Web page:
Capital sees little change in crime

Annapolis' worst problem is thefts, particularly from cars, police report says

April 18, 2002|By Laura Barnhardt | Laura Barnhardt,SUN STAFF

The biggest crime problem in Annapolis is theft - mostly stolen CD players and pocket change - according to the city police department's annual report.

In all, crime statistics in the state capital showed little change in 2001 compared with the year before, other than an increase in burglaries. More than half of the 2,419 crimes reported last year are categorized as major by FBI guidelines were thefts, according to the report.

"Most of them are thefts from autos," said Lt. Gregory Imhof of the Annapolis police. "A lot of it is tourists leaving things like cameras on plain view. A lot of it is portable CD players and even pocket change left in cars."

Violent crime was nearly unchanged between 2000 and 2001. The murder rate doubled - from two in 2000 to four last year. There were four murders last year - two more than in 2000.

The number of rapes decreased slightly to 15 in 2001 - two less than reported in 2000, according to the report released last week. There was also a slight decrease in the number of serious assaults.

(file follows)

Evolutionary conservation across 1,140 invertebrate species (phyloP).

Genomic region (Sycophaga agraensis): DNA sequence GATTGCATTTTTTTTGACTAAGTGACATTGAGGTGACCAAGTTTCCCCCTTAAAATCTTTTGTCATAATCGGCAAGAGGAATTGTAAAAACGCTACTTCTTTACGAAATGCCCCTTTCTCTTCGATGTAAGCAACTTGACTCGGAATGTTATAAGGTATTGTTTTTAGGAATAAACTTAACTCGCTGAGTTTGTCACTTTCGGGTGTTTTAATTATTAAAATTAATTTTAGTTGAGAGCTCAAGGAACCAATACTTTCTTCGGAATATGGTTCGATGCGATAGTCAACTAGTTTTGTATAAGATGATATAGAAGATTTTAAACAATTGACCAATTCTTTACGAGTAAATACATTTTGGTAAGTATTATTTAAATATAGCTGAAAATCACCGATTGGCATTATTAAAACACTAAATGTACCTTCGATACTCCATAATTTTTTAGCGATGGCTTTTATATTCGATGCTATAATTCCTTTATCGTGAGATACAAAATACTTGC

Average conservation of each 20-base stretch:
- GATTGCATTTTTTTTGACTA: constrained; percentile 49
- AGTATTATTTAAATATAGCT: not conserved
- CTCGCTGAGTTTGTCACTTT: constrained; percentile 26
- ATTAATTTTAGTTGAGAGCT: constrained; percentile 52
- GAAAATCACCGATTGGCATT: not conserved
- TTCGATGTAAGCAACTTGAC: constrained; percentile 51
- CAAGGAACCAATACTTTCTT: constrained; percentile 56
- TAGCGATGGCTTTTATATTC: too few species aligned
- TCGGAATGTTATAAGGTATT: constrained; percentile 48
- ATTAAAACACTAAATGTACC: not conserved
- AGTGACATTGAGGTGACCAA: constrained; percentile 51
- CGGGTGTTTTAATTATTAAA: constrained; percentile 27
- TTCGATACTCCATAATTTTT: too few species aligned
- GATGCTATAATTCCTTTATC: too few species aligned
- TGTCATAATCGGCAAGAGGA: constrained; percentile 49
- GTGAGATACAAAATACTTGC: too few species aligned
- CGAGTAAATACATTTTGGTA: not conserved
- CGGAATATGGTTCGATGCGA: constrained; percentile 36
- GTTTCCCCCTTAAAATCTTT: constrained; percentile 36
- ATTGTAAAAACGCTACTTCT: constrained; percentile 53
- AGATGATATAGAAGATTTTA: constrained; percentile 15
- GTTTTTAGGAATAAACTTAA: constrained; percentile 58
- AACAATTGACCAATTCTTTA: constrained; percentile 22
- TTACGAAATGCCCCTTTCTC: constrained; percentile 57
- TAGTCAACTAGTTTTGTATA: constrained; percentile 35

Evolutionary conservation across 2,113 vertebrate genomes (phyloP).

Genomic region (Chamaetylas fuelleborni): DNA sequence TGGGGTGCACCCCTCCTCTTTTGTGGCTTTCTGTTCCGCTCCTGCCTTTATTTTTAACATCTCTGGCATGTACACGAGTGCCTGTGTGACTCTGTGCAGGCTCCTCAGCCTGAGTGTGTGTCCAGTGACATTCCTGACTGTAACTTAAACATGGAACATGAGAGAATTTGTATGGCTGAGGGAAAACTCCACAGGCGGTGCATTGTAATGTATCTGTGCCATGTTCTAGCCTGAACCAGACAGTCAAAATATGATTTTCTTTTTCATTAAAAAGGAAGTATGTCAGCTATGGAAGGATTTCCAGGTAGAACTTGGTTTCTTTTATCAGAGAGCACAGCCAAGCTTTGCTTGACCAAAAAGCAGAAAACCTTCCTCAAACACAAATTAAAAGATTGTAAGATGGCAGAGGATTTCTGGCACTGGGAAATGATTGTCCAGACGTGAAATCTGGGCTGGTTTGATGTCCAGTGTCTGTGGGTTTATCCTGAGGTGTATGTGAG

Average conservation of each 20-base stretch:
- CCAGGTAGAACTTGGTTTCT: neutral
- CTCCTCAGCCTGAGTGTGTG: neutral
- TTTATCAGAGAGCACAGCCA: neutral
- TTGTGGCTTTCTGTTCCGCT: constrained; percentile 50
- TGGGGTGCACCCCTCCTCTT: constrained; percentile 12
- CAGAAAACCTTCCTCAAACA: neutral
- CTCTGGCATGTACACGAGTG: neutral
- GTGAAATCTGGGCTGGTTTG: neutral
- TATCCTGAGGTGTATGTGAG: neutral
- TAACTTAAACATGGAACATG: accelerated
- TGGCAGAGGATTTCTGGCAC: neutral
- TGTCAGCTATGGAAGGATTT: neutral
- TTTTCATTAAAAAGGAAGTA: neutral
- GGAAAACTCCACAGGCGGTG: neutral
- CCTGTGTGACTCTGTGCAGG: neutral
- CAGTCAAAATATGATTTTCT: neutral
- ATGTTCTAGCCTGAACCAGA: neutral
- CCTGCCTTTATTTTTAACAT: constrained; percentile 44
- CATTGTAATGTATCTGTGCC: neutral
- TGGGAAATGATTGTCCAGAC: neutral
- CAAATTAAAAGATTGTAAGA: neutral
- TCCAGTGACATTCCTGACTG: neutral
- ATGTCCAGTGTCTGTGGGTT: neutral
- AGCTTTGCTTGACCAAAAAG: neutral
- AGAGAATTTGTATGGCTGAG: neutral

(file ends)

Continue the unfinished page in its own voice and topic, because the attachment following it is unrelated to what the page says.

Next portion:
"I think we're seeing part of a downward trend," said Annapolis Police Chief Joseph S. Johnson. "Although the stats aren't much lower, it's significant that there aren't a lot of increases."

County robberies up

For example, while the number of robberies rose in Anne Arundel County last year to the point where on average there was at least one robbery a day, Annapolis did not share the problem, the report showed. In fact, robberies in the city dropped by nearly 18 percent from 191 in 2000 to 157 last year.

There were 1,459 thefts last year, four fewer than in 2000.

Burglaries increased about 14 percent to 338 last year from 297 in 2000, according to the report.

Considering that 33,000 people live in Annapolis and that tens of thousands more work in the city or visit each day, the crime report doesn't alarm city officials.

"I think we're in pretty good shape," said Mayor Ellen O. Moyer. "Can we improve? Of course. But compared to statistics of other cities in Maryland and national averages, we're way below that.

"That doesn't mean bad things don't happen," Moyer added. "We have to be ever vigilant. We need to stamp out violence in some core places in the city."

Police continue to focus on crime-ridden spots in some neighborhoods in Eastport and Parole, saying community involvement is the key.

Residents credited

"I credit the commitment of our neighborhood watch groups," Johnson said.

"They're our eyes and ears. When we looked at the numbers, we just shook our heads. We kept the line on crime with less officers and no major increases in resources," he said.

"I think the citizens of our community deserve recognition for that," Johnson said.

Last year, 1,198 residents attended crime prevention training. Eighteen new neighborhood block watch captains were certified, police said.

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